Many exercise programs engage the use of machines for cardiovascular work without improving balance and coordination. The elderly experience more risk from poor balance, as it increases the potential for falling and a subsequent bone break.

It can be easy to take your ability to walk, move and balance for granted. But, like all things in life, without practice your skill level diminishes. Going up and down stairs, getting up from a chair and picking up something off the floor are all everyday activities that require balance.

To successfully train your balance requires performing movements that closely approximate these activities, or activities that commonly result in falls. In new research, participants who engaged in the practice of tai chi had a significantly reduced risk of falling and demonstrated improved balance.1

How Do You Balance?

What may seem like a simple task is actually a complex coordination of several different bodily systems. Your sensory systems give your brain accurate feedback about your relative position in space; your brain processes the information, and your muscles and joints coordinate the movement necessary to stay upright.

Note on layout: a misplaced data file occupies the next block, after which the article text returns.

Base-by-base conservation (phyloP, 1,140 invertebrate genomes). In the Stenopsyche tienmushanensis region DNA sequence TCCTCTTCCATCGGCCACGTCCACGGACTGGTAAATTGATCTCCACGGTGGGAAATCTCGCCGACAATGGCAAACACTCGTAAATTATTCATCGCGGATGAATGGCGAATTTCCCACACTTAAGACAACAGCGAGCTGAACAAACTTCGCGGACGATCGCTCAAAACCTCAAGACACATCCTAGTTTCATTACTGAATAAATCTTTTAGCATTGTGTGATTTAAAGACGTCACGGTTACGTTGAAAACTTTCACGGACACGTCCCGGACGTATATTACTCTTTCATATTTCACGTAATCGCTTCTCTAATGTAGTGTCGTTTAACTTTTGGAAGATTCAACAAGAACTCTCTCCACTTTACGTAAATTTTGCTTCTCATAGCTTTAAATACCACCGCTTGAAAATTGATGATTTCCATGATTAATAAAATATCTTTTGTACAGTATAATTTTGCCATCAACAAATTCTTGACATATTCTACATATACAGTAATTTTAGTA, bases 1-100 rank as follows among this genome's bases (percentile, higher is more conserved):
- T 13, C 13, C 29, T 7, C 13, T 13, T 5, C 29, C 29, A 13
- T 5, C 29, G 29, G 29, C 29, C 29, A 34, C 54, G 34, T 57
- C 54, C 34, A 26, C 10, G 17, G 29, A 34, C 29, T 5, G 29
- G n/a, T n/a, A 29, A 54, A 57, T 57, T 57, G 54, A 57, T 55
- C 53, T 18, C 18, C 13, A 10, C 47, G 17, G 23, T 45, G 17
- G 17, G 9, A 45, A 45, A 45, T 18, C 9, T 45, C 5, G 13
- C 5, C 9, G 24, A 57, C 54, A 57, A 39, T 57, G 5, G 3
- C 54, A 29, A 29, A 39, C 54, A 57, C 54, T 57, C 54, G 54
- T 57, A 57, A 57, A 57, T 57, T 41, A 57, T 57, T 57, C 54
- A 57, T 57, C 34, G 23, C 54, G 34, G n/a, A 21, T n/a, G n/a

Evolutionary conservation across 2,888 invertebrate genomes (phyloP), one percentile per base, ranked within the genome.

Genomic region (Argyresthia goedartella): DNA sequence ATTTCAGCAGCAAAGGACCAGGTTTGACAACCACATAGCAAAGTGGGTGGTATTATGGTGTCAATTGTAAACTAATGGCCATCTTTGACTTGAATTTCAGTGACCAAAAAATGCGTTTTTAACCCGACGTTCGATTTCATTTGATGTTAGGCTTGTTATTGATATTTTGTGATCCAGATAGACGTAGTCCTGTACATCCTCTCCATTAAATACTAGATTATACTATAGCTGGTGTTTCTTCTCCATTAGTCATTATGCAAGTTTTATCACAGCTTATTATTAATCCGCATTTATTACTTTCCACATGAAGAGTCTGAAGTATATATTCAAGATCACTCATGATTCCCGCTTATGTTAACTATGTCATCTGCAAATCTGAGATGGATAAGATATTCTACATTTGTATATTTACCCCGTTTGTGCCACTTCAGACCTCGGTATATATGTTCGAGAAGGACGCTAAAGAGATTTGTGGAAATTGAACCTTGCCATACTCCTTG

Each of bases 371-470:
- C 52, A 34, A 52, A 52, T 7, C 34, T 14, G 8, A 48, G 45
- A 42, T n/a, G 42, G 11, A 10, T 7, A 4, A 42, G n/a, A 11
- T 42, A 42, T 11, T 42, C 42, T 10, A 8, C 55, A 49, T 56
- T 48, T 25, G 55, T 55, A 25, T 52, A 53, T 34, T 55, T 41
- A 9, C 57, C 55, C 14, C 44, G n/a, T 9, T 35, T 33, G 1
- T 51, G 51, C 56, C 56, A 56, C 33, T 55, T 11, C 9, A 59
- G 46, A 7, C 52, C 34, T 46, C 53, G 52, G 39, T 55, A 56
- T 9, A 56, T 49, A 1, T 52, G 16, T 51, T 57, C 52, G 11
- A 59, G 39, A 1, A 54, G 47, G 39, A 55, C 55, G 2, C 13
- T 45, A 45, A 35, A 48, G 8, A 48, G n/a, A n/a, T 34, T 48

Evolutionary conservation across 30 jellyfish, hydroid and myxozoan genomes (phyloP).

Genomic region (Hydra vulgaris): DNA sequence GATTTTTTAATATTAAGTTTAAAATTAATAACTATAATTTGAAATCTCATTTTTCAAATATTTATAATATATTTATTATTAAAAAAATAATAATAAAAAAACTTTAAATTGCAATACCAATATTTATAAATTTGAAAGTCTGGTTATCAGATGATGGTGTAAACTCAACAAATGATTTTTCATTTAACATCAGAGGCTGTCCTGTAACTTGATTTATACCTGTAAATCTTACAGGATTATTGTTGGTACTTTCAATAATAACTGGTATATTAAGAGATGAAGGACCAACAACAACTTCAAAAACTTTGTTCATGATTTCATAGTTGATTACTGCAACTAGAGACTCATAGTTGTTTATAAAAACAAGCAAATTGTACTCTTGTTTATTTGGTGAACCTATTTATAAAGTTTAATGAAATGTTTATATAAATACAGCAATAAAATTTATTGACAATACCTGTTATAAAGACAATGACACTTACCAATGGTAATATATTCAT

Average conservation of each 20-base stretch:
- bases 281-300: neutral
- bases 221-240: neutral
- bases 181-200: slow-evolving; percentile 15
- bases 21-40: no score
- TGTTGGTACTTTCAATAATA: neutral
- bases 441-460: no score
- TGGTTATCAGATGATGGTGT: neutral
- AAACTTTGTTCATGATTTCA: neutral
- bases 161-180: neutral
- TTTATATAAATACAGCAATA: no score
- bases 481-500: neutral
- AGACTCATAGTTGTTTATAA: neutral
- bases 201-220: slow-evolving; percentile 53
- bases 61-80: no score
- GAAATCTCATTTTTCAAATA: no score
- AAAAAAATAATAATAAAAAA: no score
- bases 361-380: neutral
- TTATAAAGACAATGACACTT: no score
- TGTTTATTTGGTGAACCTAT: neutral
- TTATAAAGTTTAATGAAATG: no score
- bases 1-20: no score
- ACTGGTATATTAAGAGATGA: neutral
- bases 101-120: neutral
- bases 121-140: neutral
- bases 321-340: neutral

Inner ear infections, inability to sense the ground or loss of eyesight are just a few of the conditions which may significantly impact your body’s ability to sense the environment and react appropriately. For the most part, balance is on “auto-pilot,” or done subconsciously without significant effort.

If you experience a balance problem, focusing on staying balanced may increase fatigue and shorten your attention span. With age, some people find they get dizzy or unsteady when in motion. This can be a combination of environmental sensory integration and muscle strength.

The list of disorders that trigger balance problems includes positional vertigo, Meniere’s disease and vestibular neuronitis,2 to name a few. Balance problems are among the more common reasons the elderly seek a physician’s advice. While a disturbance in the inner ear is one common cause, so are loss of neuromuscular integration, muscle tone and strength.

Tai Chi May Reduce Your Risk of Falls

In a meta-analysis of 18 different studies involving over 3,800 participants who were 65 years and older, researchers determined those who practiced tai chi at least once weekly had a 20 percent lower chance of falling than those who did not practice tai chi.’3